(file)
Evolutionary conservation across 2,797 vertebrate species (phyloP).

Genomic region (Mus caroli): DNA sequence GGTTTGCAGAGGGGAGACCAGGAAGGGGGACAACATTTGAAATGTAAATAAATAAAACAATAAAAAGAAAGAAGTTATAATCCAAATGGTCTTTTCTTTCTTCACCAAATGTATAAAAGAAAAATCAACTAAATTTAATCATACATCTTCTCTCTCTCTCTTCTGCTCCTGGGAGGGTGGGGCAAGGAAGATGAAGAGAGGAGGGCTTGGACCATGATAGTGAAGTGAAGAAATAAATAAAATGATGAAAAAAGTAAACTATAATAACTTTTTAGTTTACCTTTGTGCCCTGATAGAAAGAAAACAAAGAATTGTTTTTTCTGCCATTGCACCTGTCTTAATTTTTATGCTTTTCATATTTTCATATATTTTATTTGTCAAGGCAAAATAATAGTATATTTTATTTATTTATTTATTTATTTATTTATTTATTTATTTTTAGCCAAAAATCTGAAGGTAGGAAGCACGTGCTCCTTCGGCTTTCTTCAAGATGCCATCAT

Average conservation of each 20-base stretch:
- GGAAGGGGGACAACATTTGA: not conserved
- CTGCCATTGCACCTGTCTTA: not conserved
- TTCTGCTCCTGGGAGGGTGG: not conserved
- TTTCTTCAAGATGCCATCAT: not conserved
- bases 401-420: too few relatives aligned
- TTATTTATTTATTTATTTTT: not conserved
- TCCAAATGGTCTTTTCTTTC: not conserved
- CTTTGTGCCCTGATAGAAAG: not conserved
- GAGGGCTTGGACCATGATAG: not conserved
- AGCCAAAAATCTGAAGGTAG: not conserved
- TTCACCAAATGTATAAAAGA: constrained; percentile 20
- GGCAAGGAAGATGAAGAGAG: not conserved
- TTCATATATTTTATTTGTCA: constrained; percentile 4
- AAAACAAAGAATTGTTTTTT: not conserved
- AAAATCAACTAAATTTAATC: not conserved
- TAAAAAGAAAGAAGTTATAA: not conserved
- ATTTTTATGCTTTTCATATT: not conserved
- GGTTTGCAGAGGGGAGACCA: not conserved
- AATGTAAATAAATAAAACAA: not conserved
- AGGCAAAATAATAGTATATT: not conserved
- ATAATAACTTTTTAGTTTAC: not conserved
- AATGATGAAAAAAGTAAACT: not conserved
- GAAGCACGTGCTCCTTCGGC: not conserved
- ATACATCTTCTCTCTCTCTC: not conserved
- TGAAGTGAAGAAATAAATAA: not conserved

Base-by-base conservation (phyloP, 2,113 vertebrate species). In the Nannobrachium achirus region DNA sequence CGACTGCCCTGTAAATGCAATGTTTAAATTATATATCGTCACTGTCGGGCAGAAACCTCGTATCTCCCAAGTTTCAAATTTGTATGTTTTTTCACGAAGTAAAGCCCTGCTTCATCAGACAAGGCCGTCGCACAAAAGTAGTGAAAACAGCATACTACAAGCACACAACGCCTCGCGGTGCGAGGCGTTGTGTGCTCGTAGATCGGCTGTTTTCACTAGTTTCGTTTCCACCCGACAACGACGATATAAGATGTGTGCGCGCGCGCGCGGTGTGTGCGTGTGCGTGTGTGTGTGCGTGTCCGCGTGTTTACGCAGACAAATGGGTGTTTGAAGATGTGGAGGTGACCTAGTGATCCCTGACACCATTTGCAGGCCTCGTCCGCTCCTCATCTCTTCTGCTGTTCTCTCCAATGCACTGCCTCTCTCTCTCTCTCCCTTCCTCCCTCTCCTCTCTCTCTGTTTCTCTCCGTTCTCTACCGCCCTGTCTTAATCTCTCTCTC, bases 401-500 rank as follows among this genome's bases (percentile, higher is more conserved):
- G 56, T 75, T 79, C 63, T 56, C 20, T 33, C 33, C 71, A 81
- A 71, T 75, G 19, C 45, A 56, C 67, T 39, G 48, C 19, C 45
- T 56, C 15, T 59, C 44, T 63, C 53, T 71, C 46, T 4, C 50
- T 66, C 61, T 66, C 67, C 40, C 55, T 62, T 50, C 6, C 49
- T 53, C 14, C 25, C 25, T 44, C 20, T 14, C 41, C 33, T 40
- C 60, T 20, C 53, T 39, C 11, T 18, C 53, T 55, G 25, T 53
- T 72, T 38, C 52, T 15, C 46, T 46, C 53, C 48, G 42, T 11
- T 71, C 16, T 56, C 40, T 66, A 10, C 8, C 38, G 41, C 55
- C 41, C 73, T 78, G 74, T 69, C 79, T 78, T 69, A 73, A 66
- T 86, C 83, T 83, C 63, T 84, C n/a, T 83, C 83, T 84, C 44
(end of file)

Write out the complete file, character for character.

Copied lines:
Evolutionary conservation across 2,797 vertebrate species (phyloP).

Genomic region (Mus caroli): DNA sequence GGTTTGCAGAGGGGAGACCAGGAAGGGGGACAACATTTGAAATGTAAATAAATAAAACAATAAAAAGAAAGAAGTTATAATCCAAATGGTCTTTTCTTTCTTCACCAAATGTATAAAAGAAAAATCAACTAAATTTAATCATACATCTTCTCTCTCTCTCTTCTGCTCCTGGGAGGGTGGGGCAAGGAAGATGAAGAGAGGAGGGCTTGGACCATGATAGTGAAGTGAAGAAATAAATAAAATGATGAAAAAAGTAAACTATAATAACTTTTTAGTTTACCTTTGTGCCCTGATAGAAAGAAAACAAAGAATTGTTTTTTCTGCCATTGCACCTGTCTTAATTTTTATGCTTTTCATATTTTCATATATTTTATTTGTCAAGGCAAAATAATAGTATATTTTATTTATTTATTTATTTATTTATTTATTTATTTATTTTTAGCCAAAAATCTGAAGGTAGGAAGCACGTGCTCCTTCGGCTTTCTTCAAGATGCCATCAT

Average conservation of each 20-base stretch:
- GGAAGGGGGACAACATTTGA: not conserved
- CTGCCATTGCACCTGTCTTA: not conserved
- TTCTGCTCCTGGGAGGGTGG: not conserved
- TTTCTTCAAGATGCCATCAT: not conserved
- bases 401-420: too few relatives aligned
- TTATTTATTTATTTATTTTT: not conserved
- TCCAAATGGTCTTTTCTTTC: not conserved
- CTTTGTGCCCTGATAGAAAG: not conserved
- GAGGGCTTGGACCATGATAG: not conserved
- AGCCAAAAATCTGAAGGTAG: not conserved
- TTCACCAAATGTATAAAAGA: constrained; percentile 20
- GGCAAGGAAGATGAAGAGAG: not conserved
- TTCATATATTTTATTTGTCA: constrained; percentile 4
- AAAACAAAGAATTGTTTTTT: not conserved
- AAAATCAACTAAATTTAATC: not conserved
- TAAAAAGAAAGAAGTTATAA: not conserved
- ATTTTTATGCTTTTCATATT: not conserved
- GGTTTGCAGAGGGGAGACCA: not conserved
- AATGTAAATAAATAAAACAA: not conserved
- AGGCAAAATAATAGTATATT: not conserved
- ATAATAACTTTTTAGTTTAC: not conserved
- AATGATGAAAAAAGTAAACT: not conserved
- GAAGCACGTGCTCCTTCGGC: not conserved
- ATACATCTTCTCTCTCTCTC: not conserved
- TGAAGTGAAGAAATAAATAA: not conserved

Base-by-base conservation (phyloP, 2,113 vertebrate species). In the Nannobrachium achirus region DNA sequence CGACTGCCCTGTAAATGCAATGTTTAAATTATATATCGTCACTGTCGGGCAGAAACCTCGTATCTCCCAAGTTTCAAATTTGTATGTTTTTTCACGAAGTAAAGCCCTGCTTCATCAGACAAGGCCGTCGCACAAAAGTAGTGAAAACAGCATACTACAAGCACACAACGCCTCGCGGTGCGAGGCGTTGTGTGCTCGTAGATCGGCTGTTTTCACTAGTTTCGTTTCCACCCGACAACGACGATATAAGATGTGTGCGCGCGCGCGCGGTGTGTGCGTGTGCGTGTGTGTGTGCGTGTCCGCGTGTTTACGCAGACAAATGGGTGTTTGAAGATGTGGAGGTGACCTAGTGATCCCTGACACCATTTGCAGGCCTCGTCCGCTCCTCATCTCTTCTGCTGTTCTCTCCAATGCACTGCCTCTCTCTCTCTCTCCCTTCCTCCCTCTCCTCTCTCTCTGTTTCTCTCCGTTCTCTACCGCCCTGTCTTAATCTCTCTCTC, bases 401-500 rank as follows among this genome's bases (percentile, higher is more conserved):
- G 56, T 75, T 79, C 63, T 56, C 20, T 33, C 33, C 71, A 81
- A 71, T 75, G 19, C 45, A 56, C 67, T 39, G 48, C 19, C 45
- T 56, C 15, T 59, C 44, T 63, C 53, T 71, C 46, T 4, C 50
- T 66, C 61, T 66, C 67, C 40, C 55, T 62, T 50, C 6, C 49
- T 53, C 14, C 25, C 25, T 44, C 20, T 14, C 41, C 33, T 40
- C 60, T 20, C 53, T 39, C 11, T 18, C 53, T 55, G 25, T 53
- T 72, T 38, C 52, T 15, C 46, T 46, C 53, C 48, G 42, T 11
- T 71, C 16, T 56, C 40, T 66, A 10, C 8, C 38, G 41, C 55
- C 41, C 73, T 78, G 74, T 69, C 79, T 78, T 69, A 73, A 66
- T 86, C 83, T 83, C 63, T 84, C n/a, T 83, C 83, T 84, C 44